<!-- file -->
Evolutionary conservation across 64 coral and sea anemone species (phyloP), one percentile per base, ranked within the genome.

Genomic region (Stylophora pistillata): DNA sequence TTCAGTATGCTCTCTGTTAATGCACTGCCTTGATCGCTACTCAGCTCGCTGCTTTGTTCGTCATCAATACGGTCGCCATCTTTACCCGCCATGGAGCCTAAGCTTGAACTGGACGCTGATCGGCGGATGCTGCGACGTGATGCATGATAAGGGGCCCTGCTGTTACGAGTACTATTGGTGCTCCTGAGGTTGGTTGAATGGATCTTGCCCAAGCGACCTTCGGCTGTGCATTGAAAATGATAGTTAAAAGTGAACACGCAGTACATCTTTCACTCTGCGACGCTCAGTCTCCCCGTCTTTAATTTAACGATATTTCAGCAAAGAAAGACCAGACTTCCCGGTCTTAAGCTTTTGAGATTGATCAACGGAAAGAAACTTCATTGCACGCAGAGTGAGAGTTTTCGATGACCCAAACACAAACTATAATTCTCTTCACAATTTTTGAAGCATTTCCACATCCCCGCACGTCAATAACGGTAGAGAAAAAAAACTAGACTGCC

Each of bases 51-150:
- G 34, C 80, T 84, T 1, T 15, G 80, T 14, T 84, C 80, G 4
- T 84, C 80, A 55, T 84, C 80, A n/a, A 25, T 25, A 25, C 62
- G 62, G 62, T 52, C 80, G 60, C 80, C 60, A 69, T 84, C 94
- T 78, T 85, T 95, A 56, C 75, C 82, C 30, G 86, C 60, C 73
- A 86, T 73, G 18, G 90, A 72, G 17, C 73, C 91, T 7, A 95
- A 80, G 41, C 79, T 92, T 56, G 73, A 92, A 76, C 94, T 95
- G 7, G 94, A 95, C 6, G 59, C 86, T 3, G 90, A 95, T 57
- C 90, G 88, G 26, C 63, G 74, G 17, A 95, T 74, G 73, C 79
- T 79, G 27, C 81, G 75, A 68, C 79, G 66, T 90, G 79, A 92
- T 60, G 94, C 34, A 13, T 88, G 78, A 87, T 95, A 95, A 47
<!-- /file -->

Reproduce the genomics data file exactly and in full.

Evolutionary conservation across 64 coral and sea anemone species (phyloP), one percentile per base, ranked within the genome.

Genomic region (Stylophora pistillata): DNA sequence TTCAGTATGCTCTCTGTTAATGCACTGCCTTGATCGCTACTCAGCTCGCTGCTTTGTTCGTCATCAATACGGTCGCCATCTTTACCCGCCATGGAGCCTAAGCTTGAACTGGACGCTGATCGGCGGATGCTGCGACGTGATGCATGATAAGGGGCCCTGCTGTTACGAGTACTATTGGTGCTCCTGAGGTTGGTTGAATGGATCTTGCCCAAGCGACCTTCGGCTGTGCATTGAAAATGATAGTTAAAAGTGAACACGCAGTACATCTTTCACTCTGCGACGCTCAGTCTCCCCGTCTTTAATTTAACGATATTTCAGCAAAGAAAGACCAGACTTCCCGGTCTTAAGCTTTTGAGATTGATCAACGGAAAGAAACTTCATTGCACGCAGAGTGAGAGTTTTCGATGACCCAAACACAAACTATAATTCTCTTCACAATTTTTGAAGCATTTCCACATCCCCGCACGTCAATAACGGTAGAGAAAAAAAACTAGACTGCC

Each of bases 51-150:
- G 34, C 80, T 84, T 1, T 15, G 80, T 14, T 84, C 80, G 4
- T 84, C 80, A 55, T 84, C 80, A n/a, A 25, T 25, A 25, C 62
- G 62, G 62, T 52, C 80, G 60, C 80, C 60, A 69, T 84, C 94
- T 78, T 85, T 95, A 56, C 75, C 82, C 30, G 86, C 60, C 73
- A 86, T 73, G 18, G 90, A 72, G 17, C 73, C 91, T 7, A 95
- A 80, G 41, C 79, T 92, T 56, G 73, A 92, A 76, C 94, T 95
- G 7, G 94, A 95, C 6, G 59, C 86, T 3, G 90, A 95, T 57
- C 90, G 88, G 26, C 63, G 74, G 17, A 95, T 74, G 73, C 79
- T 79, G 27, C 81, G 75, A 68, C 79, G 66, T 90, G 79, A 92
- T 60, G 94, C 34, A 13, T 88, G 78, A 87, T 95, A 95, A 47